The parties timely filed appraisal reports (see 22 NYCRR 202.61 [a] ). Petitioner's certified real estate appraiser, John Miller, reported that he had performed a comparable sales analysis and had concluded that gas storage agreements have no material effect on market value. He calculated a market rent for the taking of $32.88 per year and a market value of $330. Miller's report further stated that these figures did not include any "value attributable to any native gas remaining in the depleted gas field... [as such gas was] considered to not be economically feasible to produce."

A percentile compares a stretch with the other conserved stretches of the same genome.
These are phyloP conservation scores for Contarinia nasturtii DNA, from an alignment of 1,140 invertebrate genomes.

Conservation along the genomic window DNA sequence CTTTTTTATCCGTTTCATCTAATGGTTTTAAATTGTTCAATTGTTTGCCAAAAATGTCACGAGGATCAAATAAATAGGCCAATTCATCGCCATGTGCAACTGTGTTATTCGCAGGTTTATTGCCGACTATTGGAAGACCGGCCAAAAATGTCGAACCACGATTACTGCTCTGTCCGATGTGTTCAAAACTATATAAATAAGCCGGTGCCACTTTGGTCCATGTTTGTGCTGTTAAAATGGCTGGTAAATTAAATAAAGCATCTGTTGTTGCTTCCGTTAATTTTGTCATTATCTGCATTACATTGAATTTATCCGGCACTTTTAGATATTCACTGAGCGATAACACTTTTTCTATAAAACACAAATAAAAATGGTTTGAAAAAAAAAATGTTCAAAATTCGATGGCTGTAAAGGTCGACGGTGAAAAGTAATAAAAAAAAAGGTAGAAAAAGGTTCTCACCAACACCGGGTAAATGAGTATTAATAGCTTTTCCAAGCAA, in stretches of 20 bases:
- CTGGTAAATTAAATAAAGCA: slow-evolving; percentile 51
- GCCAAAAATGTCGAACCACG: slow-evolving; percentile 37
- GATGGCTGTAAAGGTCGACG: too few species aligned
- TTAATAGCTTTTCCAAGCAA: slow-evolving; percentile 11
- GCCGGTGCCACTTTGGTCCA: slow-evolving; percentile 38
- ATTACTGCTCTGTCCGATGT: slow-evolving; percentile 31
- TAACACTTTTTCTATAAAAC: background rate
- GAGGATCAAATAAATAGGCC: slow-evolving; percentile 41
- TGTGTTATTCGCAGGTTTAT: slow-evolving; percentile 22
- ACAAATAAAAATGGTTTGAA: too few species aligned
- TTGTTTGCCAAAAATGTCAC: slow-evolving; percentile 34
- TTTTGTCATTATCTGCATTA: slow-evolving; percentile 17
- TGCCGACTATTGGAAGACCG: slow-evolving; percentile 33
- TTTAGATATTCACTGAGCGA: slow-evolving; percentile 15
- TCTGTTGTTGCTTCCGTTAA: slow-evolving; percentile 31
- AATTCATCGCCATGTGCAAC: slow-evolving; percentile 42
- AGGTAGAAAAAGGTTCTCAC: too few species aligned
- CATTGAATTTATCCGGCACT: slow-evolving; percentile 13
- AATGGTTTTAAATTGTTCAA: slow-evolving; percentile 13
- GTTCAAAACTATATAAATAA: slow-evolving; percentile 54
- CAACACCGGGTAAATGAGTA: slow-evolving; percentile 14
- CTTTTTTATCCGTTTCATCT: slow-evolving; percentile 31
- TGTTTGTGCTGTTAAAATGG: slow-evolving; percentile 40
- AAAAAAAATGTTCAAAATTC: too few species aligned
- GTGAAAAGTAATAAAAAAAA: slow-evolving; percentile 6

Respondents' report was drafted by Donald Zaengle, a geologist, and did not address the market value of the storage space rights. Instead, Zaengle opined that petitioner's easement would preclude respondents from exercising their rights to develop gas in the Marcellus shale formation. Zaengle explained that the Marcellus formation lies above petitioner's storage space and is a necessary part of the space's integrity because its low porosity and permeability will serve to prevent stored gas from escaping. However, according to Zaengle, the process of high pressure hydraulic fracturing (hereinafter hydrofracking) that is necessary to extract gas from the Marcellus formation would jeopardize the storage space by creating artificial fractures in the rock through which gas could escape. In Zaengle's opinion, the easement prevents respondents from interfering with the storage space in this fashion, thus precluding them from future development of gas in the Marcellus layer. Zaengle calculated the value of this lost gas at $63, 000 per acre, plus $5, 750 per acre for lost lease payments. He further opined that respondents would be precluded from developing the Utica shale formation below the storage space, and assigned a value of $20, 700 per acre to this loss. Finally, he opined that respondents should be compensated for commercially recoverable native gas, if any, that remains in the storage space. In rebuttal, petitioner filed a further report by Miller, relying upon and incorporating a detailed report by Dan Billman, a geologist. Billman's report rejects all of Zaengle's geological conclusions, and he opines that petitioner's easement does not preclude respondents from exercising gas development rights in any formation other than the Oriskany.